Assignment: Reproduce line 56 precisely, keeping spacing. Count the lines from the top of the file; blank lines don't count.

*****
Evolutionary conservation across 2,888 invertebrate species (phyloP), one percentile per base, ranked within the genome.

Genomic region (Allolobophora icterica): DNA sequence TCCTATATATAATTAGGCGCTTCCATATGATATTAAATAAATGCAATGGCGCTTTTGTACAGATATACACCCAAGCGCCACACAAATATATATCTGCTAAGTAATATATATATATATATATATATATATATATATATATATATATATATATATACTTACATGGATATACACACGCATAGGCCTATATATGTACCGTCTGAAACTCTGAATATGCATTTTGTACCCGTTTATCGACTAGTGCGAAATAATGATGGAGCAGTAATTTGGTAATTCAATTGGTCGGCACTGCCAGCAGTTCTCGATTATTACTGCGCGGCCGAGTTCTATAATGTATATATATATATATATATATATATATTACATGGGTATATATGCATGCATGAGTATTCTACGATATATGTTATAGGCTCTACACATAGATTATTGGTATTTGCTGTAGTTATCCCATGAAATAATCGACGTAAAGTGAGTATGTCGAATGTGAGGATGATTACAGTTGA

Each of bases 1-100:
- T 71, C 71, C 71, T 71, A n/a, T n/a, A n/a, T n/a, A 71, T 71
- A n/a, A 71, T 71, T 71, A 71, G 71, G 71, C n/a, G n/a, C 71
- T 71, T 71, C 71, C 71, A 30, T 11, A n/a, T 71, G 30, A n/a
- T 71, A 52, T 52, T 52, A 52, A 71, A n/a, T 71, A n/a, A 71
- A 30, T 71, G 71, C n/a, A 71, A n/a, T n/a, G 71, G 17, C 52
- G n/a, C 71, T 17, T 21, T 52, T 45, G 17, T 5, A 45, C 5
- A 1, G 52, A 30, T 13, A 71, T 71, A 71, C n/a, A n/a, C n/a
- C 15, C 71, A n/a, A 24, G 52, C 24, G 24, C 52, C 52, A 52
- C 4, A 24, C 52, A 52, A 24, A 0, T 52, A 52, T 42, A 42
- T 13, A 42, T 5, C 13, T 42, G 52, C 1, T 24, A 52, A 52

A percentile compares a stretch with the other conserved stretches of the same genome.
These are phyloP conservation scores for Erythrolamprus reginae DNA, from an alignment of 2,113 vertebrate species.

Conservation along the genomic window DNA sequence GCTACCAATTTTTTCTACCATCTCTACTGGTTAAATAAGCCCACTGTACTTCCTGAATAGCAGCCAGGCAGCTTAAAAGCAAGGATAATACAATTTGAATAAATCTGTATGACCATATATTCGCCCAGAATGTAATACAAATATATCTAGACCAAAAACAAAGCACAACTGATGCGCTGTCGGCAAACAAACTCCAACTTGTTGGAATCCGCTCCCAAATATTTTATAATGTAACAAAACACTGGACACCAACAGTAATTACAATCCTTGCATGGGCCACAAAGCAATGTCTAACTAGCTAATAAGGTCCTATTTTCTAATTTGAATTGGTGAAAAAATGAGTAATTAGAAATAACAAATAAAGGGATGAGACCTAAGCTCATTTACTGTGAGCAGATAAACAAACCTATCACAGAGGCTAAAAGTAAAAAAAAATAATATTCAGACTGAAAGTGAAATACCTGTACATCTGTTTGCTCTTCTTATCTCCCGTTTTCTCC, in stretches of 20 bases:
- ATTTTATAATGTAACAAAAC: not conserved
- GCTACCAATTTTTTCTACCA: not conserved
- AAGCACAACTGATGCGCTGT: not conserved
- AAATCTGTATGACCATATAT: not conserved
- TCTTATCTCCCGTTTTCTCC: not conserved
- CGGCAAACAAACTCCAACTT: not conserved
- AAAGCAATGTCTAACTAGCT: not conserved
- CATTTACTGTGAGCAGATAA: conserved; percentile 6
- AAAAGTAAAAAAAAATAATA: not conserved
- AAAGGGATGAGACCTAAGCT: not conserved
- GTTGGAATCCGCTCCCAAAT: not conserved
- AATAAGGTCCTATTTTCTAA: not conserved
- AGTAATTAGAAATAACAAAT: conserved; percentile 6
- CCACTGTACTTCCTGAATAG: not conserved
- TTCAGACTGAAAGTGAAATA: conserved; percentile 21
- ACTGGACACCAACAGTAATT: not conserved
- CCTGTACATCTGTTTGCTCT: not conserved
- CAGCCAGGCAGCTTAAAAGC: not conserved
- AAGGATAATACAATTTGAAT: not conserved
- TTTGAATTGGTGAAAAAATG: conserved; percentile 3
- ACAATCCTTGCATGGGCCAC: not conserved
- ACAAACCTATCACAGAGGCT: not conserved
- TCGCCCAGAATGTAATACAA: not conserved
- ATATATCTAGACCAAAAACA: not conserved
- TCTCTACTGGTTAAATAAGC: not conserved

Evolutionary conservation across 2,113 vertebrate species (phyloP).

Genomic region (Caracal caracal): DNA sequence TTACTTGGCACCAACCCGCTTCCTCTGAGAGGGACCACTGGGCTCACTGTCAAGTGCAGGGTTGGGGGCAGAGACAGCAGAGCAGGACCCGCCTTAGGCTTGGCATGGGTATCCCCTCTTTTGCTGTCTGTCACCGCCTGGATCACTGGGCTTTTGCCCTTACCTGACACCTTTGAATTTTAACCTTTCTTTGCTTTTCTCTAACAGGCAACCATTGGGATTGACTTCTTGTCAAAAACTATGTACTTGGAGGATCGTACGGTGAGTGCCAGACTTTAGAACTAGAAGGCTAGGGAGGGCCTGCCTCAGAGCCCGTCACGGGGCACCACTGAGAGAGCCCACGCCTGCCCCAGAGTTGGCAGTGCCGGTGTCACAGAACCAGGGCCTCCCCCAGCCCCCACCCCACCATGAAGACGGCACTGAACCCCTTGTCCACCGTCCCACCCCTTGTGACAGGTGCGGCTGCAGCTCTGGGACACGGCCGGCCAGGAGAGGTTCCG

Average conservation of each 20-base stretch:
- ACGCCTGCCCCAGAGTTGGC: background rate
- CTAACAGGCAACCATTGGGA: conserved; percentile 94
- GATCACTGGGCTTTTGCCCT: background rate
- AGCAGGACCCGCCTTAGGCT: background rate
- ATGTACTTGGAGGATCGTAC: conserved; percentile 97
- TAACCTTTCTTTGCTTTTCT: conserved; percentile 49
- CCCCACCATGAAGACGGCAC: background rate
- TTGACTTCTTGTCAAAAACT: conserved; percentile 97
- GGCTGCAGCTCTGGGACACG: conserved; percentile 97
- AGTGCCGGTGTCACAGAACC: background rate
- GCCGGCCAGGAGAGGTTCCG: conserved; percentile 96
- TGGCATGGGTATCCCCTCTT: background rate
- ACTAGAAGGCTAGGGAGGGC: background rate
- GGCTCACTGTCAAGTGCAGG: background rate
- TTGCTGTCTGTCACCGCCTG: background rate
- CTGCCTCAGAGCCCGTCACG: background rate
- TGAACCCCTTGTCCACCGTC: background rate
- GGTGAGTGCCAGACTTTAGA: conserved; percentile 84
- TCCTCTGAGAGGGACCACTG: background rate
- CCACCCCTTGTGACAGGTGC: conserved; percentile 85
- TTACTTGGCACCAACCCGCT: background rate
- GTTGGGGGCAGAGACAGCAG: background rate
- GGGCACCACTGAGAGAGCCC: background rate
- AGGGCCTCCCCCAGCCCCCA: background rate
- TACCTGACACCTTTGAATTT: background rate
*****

- TGGCATGGGTATCCCCTCTT: background rate